Centrifugal pumps should be selected and normally operated at or near the manufacturer’s design rated conditions of head and flow. This is usually at the best efficiency point (BEP).

Pump impeller vane angles and the size and shape of the internal liquid flow passages are fixed and can only be designed for one point of optimum operation. For any other flow conditions, these angles and liquid channels are either too large or too small.

Any pump operated at excess capacity - i.e., at a flow significantly greater than BEP and at a lower head - will surge and vibrate, creating potential bearing and shaft seal problems as well as requiring excessive power.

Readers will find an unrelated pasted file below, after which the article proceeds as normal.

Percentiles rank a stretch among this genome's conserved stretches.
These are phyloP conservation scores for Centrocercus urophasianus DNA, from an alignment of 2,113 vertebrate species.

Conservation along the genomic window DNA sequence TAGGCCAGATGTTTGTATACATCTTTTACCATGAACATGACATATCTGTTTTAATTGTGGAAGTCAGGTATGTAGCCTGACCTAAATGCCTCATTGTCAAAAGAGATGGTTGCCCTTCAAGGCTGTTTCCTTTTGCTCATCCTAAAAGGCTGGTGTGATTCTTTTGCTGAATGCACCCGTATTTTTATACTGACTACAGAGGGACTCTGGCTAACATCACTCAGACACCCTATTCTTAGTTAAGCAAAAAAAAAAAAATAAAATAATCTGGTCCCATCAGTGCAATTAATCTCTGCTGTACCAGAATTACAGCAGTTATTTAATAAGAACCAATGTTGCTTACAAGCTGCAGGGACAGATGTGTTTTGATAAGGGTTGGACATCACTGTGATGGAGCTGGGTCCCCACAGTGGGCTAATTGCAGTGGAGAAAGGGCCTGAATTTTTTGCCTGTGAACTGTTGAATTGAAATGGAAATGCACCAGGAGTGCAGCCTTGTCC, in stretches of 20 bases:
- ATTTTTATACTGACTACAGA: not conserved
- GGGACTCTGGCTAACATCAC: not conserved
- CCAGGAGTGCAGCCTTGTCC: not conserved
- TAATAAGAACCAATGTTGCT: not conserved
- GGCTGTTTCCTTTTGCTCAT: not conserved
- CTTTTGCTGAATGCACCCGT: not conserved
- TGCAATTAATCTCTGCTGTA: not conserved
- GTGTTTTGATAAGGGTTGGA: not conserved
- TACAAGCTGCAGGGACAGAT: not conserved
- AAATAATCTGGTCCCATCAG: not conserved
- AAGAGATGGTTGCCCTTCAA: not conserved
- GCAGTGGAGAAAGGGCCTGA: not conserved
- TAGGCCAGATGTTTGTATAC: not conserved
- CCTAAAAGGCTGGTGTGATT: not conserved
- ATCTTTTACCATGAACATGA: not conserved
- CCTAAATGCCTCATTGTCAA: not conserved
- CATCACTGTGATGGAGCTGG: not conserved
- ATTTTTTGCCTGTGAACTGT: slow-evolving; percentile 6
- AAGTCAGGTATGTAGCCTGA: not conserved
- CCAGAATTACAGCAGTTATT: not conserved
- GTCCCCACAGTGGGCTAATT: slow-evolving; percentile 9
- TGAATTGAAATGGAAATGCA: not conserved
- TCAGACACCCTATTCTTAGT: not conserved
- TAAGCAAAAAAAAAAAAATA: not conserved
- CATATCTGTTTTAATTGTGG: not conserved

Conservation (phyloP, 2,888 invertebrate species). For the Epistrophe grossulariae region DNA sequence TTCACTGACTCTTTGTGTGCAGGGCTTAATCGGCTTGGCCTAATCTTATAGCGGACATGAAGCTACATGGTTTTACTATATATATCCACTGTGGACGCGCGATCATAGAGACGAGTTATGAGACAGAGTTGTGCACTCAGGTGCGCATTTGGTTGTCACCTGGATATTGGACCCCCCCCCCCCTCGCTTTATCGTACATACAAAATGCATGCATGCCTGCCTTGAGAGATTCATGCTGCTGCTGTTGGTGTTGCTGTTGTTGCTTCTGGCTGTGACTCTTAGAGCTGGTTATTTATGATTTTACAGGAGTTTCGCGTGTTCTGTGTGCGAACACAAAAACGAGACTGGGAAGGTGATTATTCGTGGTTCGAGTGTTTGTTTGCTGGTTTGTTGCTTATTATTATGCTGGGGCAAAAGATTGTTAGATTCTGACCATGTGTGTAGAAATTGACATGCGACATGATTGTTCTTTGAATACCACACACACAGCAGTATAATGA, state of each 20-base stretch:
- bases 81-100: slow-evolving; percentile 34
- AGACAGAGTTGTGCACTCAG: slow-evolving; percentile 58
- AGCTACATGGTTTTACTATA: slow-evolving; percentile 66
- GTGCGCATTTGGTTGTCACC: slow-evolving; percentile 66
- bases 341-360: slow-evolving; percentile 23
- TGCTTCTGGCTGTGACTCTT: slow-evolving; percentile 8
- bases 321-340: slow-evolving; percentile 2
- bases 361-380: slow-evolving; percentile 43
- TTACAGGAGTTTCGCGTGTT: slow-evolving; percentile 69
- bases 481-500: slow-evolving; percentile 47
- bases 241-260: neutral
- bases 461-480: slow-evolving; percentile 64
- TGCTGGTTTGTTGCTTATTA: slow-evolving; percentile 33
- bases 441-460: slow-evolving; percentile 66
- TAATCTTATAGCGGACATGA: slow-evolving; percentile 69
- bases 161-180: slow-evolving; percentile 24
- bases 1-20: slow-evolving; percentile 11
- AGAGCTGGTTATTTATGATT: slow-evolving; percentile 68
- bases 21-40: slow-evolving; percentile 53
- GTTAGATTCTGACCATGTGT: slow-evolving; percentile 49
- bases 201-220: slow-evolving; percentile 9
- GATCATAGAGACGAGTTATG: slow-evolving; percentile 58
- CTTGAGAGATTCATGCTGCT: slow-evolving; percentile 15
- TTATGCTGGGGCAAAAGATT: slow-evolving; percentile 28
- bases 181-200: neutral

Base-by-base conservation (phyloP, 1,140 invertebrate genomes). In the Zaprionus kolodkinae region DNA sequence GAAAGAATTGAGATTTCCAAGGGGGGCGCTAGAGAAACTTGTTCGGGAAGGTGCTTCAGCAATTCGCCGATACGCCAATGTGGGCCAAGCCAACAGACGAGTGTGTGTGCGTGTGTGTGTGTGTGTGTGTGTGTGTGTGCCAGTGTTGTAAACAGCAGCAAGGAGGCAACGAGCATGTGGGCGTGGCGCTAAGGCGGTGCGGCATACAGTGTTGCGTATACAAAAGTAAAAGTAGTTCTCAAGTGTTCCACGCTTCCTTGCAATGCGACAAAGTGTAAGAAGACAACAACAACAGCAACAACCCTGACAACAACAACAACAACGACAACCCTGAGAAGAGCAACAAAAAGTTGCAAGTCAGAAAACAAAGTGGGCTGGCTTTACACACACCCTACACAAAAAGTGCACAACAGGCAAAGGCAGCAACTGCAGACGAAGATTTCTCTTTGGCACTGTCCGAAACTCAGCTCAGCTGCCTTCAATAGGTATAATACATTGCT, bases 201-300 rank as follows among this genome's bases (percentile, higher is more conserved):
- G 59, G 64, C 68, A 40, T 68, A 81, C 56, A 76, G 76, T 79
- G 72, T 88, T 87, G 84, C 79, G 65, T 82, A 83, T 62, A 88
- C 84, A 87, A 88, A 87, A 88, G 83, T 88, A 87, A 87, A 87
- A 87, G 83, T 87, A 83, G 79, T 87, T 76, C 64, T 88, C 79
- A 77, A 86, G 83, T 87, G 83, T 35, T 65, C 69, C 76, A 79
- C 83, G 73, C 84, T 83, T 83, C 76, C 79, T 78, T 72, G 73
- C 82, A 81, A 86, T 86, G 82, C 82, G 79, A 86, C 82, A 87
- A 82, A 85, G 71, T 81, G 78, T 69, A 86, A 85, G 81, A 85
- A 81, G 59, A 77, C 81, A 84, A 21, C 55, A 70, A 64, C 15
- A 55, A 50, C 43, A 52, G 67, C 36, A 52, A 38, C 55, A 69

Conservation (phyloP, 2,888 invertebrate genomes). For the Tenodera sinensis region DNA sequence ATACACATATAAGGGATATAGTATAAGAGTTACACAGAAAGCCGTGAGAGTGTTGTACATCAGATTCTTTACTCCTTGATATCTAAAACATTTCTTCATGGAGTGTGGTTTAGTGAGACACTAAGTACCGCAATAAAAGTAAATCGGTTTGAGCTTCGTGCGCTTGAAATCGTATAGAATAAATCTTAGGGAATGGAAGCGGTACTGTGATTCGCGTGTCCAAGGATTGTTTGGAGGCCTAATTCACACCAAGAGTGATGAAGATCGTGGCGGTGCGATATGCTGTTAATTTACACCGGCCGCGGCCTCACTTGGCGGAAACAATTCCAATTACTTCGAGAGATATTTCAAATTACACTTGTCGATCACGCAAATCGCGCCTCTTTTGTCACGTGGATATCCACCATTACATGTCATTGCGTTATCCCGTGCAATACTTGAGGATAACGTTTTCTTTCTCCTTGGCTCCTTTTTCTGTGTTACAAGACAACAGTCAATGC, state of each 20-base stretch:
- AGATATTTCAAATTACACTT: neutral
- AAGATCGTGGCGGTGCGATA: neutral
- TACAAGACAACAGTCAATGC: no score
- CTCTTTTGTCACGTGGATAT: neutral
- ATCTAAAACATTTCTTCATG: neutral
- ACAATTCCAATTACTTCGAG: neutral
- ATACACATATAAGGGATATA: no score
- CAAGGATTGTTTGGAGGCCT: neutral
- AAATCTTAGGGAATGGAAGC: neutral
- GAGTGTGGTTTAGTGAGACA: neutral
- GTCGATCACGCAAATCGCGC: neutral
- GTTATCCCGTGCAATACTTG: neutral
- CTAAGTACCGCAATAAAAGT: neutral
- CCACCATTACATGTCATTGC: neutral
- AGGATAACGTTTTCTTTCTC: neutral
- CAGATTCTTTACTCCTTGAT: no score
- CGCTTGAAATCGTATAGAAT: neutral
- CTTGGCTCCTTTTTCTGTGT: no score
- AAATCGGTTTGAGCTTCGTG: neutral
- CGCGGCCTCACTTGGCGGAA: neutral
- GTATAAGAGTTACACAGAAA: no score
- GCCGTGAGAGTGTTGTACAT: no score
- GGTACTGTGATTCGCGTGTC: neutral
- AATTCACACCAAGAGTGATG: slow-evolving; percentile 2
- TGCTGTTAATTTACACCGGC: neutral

When operation is at reduced capacity - i.e., at a flow significantly less than BEP - and at a higher head, the fixed vane angles will now cause eddy flows within the impeller, casing and between the wear rings. The radial thrust on the rotor will increase, causing higher shaft stresses, increased shaft deflection, and potential bearing and mechanical seal problems, while radial vibration and shaft axial movement will also increase. Continued operation in this mode will result in the accelerated deterioration of the mechanical and hydraulic performance and may ultimately result in the failure of the pump.